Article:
The Pilot’s Lounge #24:
Sleeping With Your Airplane

As EAA AirVenture Oshkosh 2000 approaches, literally thousands of pilots, co-pilots and passengers are preparing to camp with their airplanes at Wittman Field. But what about the other 51 weeks of the year? What should the well-equipped airplane carry and how should its occupants prepare for sleeping with it? And, how to find airports that allow camping? AVweb's Rick Durden takes on these questions, and more.

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The Pilots LoungeIt’sa Friday evening at the virtual airport and things are spooling down. Severalairplanes have departed with families heading out for the weekend. The studentshave pretty well finished up and I’ve plopped down in one of the big chairs tomake some notes on conversations I had over the last few hours.

On arriving at the airport from the office I saw the couple who owns theCardinal loading camping gear into their airplane. I knew they used theirairplane to extend their range for weekend trips but I didn’t realize they usedit for camping and was curious. I used to airplane camp in college and lawschool when I couldn’t afford motels and was too young to rent a car. Now itseems the only time I airplane camp is at Oshkosh. For most of us in the Loungecamping is going to a hotel where room service shuts down at 10:00 pm. So I waspleased to learn that people are still using airplanes to go camping. It sureseems more interesting than just going for another $100 hamburger.

One Example

My friends said they were going to just get away from things for a couple ofnights as relatives were watching their young daughter. They knew about a smallgrass airport that was somewhat remote where they could set up camp for theweekend and do some hiking around a scenic area. The thing that fascinated mewas that they managed to load everything they needed in a very short time and itdidn’t even fill up the baggage area of their Cardinal. I know the Cardinal’sbaggage area is quite large – I used to own one – but I was surprised at howlittle space they needed. I asked where the rest of their stuff was and was toldthat what I saw was it. I assumed they were going to tie down the airplane andhike into a place where they would camp. They said that they occasionally didthat, but, for security, they usually camp with the airplane when at a remotestrip. Because space and weight are limited in an airplane and they sometimes gointo high altitude strips, they always packed as if they were going backpacking.It made sense to me.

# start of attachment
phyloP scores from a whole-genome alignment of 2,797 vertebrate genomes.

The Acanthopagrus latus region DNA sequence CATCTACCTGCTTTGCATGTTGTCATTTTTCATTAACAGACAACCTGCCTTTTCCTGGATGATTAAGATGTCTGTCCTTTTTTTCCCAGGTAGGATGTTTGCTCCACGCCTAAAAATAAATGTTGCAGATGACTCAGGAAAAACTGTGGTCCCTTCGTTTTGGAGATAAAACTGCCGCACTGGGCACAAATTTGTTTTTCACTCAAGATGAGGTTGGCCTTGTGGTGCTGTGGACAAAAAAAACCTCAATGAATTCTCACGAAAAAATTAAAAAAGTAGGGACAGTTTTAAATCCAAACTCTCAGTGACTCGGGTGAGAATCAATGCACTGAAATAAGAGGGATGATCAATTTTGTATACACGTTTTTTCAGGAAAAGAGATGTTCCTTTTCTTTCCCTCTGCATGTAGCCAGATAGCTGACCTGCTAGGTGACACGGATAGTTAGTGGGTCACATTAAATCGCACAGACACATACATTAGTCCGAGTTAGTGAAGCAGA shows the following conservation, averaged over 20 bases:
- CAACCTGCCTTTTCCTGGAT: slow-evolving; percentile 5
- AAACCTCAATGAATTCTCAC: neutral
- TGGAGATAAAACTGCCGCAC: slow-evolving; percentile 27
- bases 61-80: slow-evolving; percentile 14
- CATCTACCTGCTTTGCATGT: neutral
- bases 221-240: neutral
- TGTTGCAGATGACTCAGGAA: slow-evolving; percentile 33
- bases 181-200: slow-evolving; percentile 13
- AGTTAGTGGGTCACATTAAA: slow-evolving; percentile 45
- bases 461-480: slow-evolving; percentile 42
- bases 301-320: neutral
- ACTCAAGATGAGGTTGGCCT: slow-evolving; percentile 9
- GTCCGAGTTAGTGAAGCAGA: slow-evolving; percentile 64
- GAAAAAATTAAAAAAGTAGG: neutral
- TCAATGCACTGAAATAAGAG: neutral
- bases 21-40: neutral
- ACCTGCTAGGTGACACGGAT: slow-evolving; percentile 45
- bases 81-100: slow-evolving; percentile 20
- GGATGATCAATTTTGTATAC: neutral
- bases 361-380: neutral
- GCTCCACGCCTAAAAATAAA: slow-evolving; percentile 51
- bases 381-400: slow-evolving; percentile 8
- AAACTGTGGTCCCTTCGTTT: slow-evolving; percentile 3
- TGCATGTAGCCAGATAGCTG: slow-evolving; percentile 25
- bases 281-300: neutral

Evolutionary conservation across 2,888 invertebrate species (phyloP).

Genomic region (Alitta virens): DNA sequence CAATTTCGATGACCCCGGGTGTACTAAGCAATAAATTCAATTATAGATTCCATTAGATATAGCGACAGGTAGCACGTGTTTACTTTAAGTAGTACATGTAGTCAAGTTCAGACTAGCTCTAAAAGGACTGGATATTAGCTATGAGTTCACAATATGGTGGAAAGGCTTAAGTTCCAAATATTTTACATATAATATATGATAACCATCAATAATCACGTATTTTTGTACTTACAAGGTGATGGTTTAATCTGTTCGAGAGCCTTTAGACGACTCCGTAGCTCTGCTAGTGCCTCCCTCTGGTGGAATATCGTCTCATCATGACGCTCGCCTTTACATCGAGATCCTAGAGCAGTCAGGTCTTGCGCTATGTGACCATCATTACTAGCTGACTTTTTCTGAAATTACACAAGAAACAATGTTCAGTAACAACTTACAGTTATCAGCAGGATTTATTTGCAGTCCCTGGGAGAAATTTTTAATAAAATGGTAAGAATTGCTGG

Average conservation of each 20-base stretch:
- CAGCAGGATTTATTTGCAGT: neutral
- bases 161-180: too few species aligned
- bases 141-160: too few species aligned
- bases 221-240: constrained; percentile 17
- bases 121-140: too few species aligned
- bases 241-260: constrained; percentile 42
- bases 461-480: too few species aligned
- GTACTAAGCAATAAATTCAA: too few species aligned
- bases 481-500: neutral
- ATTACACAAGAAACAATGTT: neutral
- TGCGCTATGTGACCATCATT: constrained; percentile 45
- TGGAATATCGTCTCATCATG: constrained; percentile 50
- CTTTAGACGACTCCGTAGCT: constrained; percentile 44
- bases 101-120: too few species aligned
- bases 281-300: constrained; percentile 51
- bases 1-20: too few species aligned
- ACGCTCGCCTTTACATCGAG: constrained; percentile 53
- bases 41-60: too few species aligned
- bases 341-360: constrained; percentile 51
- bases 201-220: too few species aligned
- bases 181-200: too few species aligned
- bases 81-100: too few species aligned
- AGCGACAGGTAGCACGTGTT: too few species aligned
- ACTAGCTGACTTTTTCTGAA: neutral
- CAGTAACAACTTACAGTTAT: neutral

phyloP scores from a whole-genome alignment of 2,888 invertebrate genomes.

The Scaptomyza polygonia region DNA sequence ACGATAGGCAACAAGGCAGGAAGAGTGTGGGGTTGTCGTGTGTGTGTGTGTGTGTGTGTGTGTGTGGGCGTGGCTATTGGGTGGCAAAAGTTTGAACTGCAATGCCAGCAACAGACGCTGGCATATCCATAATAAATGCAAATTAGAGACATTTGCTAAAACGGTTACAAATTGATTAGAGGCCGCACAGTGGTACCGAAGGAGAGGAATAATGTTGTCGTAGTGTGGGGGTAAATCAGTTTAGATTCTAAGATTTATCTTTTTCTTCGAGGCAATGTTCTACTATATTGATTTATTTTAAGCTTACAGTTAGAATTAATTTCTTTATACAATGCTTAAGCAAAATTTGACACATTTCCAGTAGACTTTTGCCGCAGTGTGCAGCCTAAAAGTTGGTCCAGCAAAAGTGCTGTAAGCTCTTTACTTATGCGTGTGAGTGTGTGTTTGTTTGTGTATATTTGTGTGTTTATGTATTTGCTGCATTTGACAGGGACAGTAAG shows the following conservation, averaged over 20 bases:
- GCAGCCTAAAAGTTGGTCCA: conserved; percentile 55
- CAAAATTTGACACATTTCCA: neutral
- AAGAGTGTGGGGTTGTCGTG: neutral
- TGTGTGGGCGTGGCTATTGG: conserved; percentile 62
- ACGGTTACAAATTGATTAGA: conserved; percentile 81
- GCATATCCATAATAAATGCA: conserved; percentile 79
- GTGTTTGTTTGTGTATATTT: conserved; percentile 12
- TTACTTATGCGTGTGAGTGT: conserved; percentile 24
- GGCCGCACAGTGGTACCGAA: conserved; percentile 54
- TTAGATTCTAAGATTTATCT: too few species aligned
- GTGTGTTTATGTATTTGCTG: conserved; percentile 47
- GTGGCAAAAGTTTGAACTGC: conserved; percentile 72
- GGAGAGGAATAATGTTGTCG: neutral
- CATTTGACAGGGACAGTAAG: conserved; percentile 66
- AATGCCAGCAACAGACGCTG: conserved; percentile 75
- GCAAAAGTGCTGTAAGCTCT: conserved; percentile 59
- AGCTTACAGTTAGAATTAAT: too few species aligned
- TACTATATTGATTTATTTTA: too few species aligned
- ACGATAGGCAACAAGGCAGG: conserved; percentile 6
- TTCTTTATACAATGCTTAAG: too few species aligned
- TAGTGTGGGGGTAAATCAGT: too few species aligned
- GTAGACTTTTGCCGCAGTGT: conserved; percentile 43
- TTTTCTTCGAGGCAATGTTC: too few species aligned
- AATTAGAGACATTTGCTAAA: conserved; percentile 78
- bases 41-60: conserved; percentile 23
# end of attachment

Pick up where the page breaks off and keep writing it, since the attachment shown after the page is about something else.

After my friends taxied out, I spent some time talking with others that usetheir airplanes to get to places to camp. I learned a quite a bit about campingwith an airplane and figured that as the Oshkosh AirVenture is approaching, itmight be worth passing along what I’d heard.

So, Where Can You Camp?

Even in this day and age of heightened security at airports and generalintolerance, most smaller airports will not object to folks camping next to thetheir airplane. There are still a fair number of pilots that camp with theirairplanes on longer trips. Their rule of thumb seems to be that if the airportdoes not have a control tower there is a pretty good chance that one can getpermission to camp with the airplane. If the airport has at least one grassrunway the chances go way up. Once the airport gets large enough to have a towerthere seems to be less enthusiasm on the part of the locals for folks campingwith their airplanes. There are airports near and on public lands where pilotsregularly fly in and camp or use as a base for backpacking expeditions. Somestate parks have airstrips open to the public. Over the years I’ve also heard ofvarious airports, mostly in the west, that are set up for and encourage campers.

There may be a clearinghouse or publication that identifies airports that areamenable to camping with one’s airplane, but I haven’t found it, yet.Fortunately, I’m also certain that if such a publication exists, the readers ofthis column will let the rest of us know about it and I can add it right here.